I mean, this was enjoyable – the fritters were surprisingly light but satisfying, and the salsa was bright and punchy. But I’m also pretty sure you could achieve the same flavor profile with mundane, non-foraged, cheaper ingredients like spring onions, scallions and actual garlic. I suppose we should still support their sale, as it keeps our nation’s many unemployed foragers working, but I am willing to openly admit that I don’t really get it. Maybe they’re more a symbolic thing, but if that’s the case I’d rather throw my weight behind asparagus.

I’ll say it again: I DON’T GET RAMPS. Go ahead and revoke my membership in the National Council if you want. I don’t care: I get enough tote bags from PBS fundraising drives anyway.

Ramp Salsa Verde
1 c. minced ramps (green leaves only)
1/2 c. mined mint leaves
1/2 c. minced flat parsley leaves
2 tsp. lemon zest
1/2 tsp. kosher salt
1/4 tsp. red pepper flakes
6 tbsp. olive oil
2 tbsp. red wine vinegar

Stir everything together. The end.

Savory Ricotta Fritters
1 tbsp. unsalted butter
1 medium shallot, minced
2/3 c. fresh shelled peas
1 c. whole milk ricotta
2 large eggs
2/3 c. AP flour
1/2 tsp. kosher salt
1/2 c. finely grated parmigiano cheese
Veg/canola oil for frying

Heat the butter over medium heat in a skillet. Add the shallot and peas; cook for 5-7 minutes, until the shallots are translucent and the peas are bright green.  Remove from heat.

In a large bowl, mix the ricotta, eggs, flour, salt and parm together until just combined, then fold in the peas and shallots. Set the batter aside while you get ready to fry.

Fill a heavy pot with 2-3 inches of oil and heat it to 340-360 degrees. Drop the fritter batter in by heaping spoonfuls Fry for 2-3 minutes until golden brown on one side, then flip and do the same to the other side. Remove the cooked fritters to a wire cooling rack with paper towels underneath to keep them from getting soggy.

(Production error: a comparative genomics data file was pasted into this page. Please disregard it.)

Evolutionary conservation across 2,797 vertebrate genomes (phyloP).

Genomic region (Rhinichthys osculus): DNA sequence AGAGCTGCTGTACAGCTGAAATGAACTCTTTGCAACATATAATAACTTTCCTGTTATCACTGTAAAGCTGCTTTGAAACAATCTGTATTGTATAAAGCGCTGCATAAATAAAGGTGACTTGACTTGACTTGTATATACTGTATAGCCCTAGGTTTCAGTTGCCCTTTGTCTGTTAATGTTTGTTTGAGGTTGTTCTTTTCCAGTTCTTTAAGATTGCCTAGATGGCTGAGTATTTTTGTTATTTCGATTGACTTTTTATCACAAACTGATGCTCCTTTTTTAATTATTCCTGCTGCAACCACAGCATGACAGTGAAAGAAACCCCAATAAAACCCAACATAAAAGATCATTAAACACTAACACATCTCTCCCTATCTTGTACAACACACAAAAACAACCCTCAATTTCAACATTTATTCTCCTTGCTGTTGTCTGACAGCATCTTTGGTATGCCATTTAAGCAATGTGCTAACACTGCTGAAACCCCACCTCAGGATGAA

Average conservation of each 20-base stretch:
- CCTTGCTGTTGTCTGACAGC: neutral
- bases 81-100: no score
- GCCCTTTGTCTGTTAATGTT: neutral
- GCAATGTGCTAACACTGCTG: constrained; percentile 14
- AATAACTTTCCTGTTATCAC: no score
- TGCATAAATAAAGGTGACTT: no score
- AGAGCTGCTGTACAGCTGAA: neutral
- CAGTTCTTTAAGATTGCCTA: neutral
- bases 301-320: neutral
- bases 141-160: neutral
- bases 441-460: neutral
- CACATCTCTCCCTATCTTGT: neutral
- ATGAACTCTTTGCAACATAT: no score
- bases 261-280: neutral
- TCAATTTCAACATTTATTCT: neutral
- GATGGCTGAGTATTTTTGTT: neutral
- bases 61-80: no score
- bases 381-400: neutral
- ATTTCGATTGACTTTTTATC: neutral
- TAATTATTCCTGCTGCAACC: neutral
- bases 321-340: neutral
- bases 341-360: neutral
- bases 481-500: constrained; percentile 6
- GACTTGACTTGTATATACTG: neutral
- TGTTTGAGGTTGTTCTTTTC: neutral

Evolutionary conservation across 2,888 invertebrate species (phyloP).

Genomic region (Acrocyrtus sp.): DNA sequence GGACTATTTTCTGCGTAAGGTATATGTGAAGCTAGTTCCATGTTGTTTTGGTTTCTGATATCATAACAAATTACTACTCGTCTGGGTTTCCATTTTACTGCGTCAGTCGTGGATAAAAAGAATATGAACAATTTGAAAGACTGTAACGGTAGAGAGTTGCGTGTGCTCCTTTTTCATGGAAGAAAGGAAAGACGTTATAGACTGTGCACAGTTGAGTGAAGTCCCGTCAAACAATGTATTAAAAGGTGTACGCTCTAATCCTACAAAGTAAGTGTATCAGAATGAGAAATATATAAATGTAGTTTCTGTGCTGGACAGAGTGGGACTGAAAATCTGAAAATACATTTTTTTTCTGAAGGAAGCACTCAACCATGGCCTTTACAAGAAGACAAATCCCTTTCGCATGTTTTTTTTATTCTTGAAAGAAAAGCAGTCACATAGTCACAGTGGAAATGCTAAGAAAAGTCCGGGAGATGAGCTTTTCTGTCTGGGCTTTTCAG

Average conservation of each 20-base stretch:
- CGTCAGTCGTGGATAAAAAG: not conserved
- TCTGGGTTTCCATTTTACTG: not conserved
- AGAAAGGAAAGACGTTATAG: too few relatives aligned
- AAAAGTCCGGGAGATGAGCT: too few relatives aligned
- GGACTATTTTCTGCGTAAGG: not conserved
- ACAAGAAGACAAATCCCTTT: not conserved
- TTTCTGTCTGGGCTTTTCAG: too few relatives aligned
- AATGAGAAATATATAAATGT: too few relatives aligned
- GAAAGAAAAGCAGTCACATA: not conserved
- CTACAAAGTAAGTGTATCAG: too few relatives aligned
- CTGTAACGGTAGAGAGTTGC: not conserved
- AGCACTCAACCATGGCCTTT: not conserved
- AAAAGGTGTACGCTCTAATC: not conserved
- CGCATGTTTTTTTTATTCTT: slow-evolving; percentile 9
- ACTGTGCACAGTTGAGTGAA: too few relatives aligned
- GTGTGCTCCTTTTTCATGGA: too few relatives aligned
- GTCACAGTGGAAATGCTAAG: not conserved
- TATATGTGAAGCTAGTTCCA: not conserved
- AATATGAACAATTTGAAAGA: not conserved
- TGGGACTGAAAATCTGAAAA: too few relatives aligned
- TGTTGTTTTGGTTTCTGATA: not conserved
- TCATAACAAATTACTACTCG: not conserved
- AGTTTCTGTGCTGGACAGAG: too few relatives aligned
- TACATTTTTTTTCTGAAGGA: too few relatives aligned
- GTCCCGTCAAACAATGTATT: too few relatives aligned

Serve hot with the ramp salsa verde.

18 thoughts on “For $75, Receive This 9-Hour Alice Waters Lecture As Our Thanks to You!

  1. Aughhh! No! You were yelling at MEEEEE, because I failed to comment yesterday. However, so that you can count my vote retroactively, I prefer medium-sized butts and I don’t want you to change, except perhaps to wax even more opinionated when you feel like it. I skim some things in my RSS reader (because when I subscribe to things, I usually fail to consider that a day is only 24 hours, and try as I might, I can’t read ALL THE THINGS), but I always read your posts all the way through. I even comment occasionally! Keep it up! And I’ll try not to be such a loser the next time you assign a commenting task.

  2. I’m with you on not getting the hype about ramps. I have one of Tom Colicchio’s books, in which he has like a dozen recipes built around ramps. Never having had them, I realized that they must be this vegetable gold, on par with truffles or morel mushrooms. Then I got some in my CSA a few weeks later and I have to say, eh. I’m glad to hear you had the same reaction because I swear to God I thought I was missing something, like I had managed to kill that special quality they were supposed to have. Victory: me.

  3. You can also procure ramps at Whole Paycheck, which I’m told is cheating, but I’ve been known to pay through the nose for them – and not know what to do with them once I get them home. So far I have wrapped them arond pork medallions and pureed them with cauliflower. I have to agree they’re not so special.

    I think people like the idea that they’re LOCALANDSEASONAL – the food PC Holy Grail, plus we like the idea that we could potentially procure them ourselves for free. Most of us never have, but potentially we could. I confess to looking for them when I’m out in the fields and swamps on weekends, but I’ve never found a single one.

  4. You know I like when you bitch about things. So whatever option that is, along with my large-for-my-size behind, gets my vote.

    As for ramps, we don’t even get them in grocery stores in CO. Seriously, WTF? Because I like throwing money at pretense.

  5. I also do not get ramps. I ended up with a few bunches in a CSA a few years ago, and thought it was the Most Awesome Thing Ever, then spent a while pondering how to use them, made some pasta with a ramp-based sauce type thing, and decided I like scallions much more.